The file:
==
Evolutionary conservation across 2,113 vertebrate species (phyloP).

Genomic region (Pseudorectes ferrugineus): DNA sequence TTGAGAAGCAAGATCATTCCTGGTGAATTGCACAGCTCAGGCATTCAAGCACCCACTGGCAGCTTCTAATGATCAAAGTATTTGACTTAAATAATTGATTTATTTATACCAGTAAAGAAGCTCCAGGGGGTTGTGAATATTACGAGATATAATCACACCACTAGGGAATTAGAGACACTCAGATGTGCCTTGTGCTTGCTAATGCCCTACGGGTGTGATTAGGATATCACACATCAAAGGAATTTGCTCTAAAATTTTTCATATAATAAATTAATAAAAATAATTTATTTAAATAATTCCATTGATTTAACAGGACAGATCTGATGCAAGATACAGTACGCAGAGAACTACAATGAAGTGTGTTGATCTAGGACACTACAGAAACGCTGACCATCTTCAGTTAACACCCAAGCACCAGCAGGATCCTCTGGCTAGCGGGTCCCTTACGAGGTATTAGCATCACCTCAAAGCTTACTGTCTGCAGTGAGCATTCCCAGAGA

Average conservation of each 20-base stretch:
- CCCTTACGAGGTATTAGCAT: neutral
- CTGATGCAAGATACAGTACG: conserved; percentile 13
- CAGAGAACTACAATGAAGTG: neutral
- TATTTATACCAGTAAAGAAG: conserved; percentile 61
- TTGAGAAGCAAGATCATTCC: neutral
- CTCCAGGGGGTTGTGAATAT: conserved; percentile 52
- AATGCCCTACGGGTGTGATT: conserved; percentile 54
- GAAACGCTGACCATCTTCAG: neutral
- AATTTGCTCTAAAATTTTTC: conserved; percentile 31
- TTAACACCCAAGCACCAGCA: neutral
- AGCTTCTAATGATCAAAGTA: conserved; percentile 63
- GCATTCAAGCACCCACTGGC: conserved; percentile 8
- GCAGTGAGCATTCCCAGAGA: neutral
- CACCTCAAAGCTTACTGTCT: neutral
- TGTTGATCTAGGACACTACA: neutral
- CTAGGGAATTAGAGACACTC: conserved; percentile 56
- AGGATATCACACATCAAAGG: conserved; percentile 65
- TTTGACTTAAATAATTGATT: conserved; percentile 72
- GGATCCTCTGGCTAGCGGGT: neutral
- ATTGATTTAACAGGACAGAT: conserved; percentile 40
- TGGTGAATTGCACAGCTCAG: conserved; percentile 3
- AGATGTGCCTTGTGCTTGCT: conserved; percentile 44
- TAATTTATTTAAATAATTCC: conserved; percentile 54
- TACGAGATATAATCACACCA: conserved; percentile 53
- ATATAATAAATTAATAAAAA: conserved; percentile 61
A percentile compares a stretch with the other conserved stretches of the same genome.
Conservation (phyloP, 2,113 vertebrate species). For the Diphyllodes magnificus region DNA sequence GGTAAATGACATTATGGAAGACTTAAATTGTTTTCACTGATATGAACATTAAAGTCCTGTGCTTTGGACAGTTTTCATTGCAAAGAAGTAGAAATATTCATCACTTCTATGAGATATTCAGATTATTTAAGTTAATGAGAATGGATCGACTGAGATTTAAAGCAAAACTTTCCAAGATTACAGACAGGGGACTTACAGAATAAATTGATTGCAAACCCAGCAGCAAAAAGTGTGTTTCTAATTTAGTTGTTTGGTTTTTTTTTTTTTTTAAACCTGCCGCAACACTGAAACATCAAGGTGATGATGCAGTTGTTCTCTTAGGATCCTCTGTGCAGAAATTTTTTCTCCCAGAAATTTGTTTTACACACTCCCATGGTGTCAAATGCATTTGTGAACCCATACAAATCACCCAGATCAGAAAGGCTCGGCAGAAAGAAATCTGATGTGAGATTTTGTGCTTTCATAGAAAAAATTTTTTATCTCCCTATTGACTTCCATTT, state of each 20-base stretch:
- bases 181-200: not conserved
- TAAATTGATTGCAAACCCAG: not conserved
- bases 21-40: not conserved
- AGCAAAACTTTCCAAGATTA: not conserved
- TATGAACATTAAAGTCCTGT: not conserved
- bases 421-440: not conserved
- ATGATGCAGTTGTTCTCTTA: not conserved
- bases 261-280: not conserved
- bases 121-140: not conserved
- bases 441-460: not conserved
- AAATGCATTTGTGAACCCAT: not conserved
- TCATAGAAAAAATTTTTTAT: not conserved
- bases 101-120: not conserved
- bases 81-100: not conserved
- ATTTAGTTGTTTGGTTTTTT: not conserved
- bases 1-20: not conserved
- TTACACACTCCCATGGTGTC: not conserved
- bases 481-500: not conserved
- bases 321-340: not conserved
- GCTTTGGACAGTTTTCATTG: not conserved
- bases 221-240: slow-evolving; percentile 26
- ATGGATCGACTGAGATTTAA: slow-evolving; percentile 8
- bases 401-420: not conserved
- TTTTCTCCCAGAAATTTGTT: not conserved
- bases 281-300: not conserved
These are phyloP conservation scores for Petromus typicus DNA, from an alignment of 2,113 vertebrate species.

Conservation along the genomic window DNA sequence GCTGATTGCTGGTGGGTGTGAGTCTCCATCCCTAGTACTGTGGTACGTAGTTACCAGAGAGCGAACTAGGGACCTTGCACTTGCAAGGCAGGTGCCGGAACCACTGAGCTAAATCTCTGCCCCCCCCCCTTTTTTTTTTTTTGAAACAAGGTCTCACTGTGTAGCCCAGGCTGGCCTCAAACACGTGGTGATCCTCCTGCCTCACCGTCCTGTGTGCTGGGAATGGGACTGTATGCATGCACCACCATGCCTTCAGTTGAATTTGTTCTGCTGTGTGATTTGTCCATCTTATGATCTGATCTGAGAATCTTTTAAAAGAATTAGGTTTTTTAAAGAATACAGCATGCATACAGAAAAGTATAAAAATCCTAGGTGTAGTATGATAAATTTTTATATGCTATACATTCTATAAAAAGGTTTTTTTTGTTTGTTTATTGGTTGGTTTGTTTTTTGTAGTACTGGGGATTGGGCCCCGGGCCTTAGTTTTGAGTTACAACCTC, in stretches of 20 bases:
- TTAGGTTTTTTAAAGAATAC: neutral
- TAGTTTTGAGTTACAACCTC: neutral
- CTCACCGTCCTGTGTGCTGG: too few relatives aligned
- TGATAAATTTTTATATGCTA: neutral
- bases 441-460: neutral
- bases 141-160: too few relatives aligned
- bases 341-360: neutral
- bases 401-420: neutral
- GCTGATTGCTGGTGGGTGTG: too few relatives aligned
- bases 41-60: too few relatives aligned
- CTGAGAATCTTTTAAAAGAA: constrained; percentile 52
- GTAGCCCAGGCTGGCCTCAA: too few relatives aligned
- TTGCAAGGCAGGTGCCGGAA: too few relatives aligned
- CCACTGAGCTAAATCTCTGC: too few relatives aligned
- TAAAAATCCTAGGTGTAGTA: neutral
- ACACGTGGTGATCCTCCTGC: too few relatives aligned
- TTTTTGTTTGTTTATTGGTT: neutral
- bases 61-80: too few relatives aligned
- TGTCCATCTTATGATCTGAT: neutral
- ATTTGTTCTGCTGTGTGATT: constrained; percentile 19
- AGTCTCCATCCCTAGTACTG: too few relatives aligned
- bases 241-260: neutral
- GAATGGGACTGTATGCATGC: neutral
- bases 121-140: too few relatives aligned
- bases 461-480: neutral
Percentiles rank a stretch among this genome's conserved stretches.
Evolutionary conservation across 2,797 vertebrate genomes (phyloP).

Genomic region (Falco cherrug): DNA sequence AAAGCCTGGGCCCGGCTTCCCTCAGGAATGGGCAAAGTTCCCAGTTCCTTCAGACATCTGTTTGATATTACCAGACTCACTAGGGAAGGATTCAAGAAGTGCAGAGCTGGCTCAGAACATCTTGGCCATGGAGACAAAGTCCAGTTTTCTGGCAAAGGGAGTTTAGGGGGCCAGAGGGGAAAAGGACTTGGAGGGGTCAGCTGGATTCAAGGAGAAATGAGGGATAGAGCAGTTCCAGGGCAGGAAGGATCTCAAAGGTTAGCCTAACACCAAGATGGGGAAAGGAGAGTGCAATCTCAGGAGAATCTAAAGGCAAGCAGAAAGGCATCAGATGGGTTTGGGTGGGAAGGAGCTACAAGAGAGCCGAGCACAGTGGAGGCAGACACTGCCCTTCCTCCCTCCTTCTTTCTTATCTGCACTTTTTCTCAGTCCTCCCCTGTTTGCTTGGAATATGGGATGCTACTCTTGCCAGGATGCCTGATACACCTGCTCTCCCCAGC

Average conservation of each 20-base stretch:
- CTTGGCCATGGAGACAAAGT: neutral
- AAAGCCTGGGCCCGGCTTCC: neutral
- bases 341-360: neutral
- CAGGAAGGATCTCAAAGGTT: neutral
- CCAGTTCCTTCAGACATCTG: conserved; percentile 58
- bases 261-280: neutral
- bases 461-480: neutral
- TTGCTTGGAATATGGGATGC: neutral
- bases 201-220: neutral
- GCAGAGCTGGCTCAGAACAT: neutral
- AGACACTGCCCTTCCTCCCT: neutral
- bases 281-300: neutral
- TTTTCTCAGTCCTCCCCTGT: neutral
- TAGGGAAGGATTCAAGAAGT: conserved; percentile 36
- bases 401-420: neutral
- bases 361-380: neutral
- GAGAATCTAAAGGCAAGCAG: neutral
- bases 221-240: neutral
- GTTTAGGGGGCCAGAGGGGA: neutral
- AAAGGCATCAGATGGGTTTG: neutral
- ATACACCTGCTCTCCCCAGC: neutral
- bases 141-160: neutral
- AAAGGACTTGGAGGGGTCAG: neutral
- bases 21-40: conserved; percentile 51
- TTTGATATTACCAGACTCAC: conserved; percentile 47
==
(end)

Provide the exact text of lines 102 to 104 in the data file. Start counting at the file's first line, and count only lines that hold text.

- bases 361-380: neutral
- GAGAATCTAAAGGCAAGCAG: neutral
- bases 221-240: neutral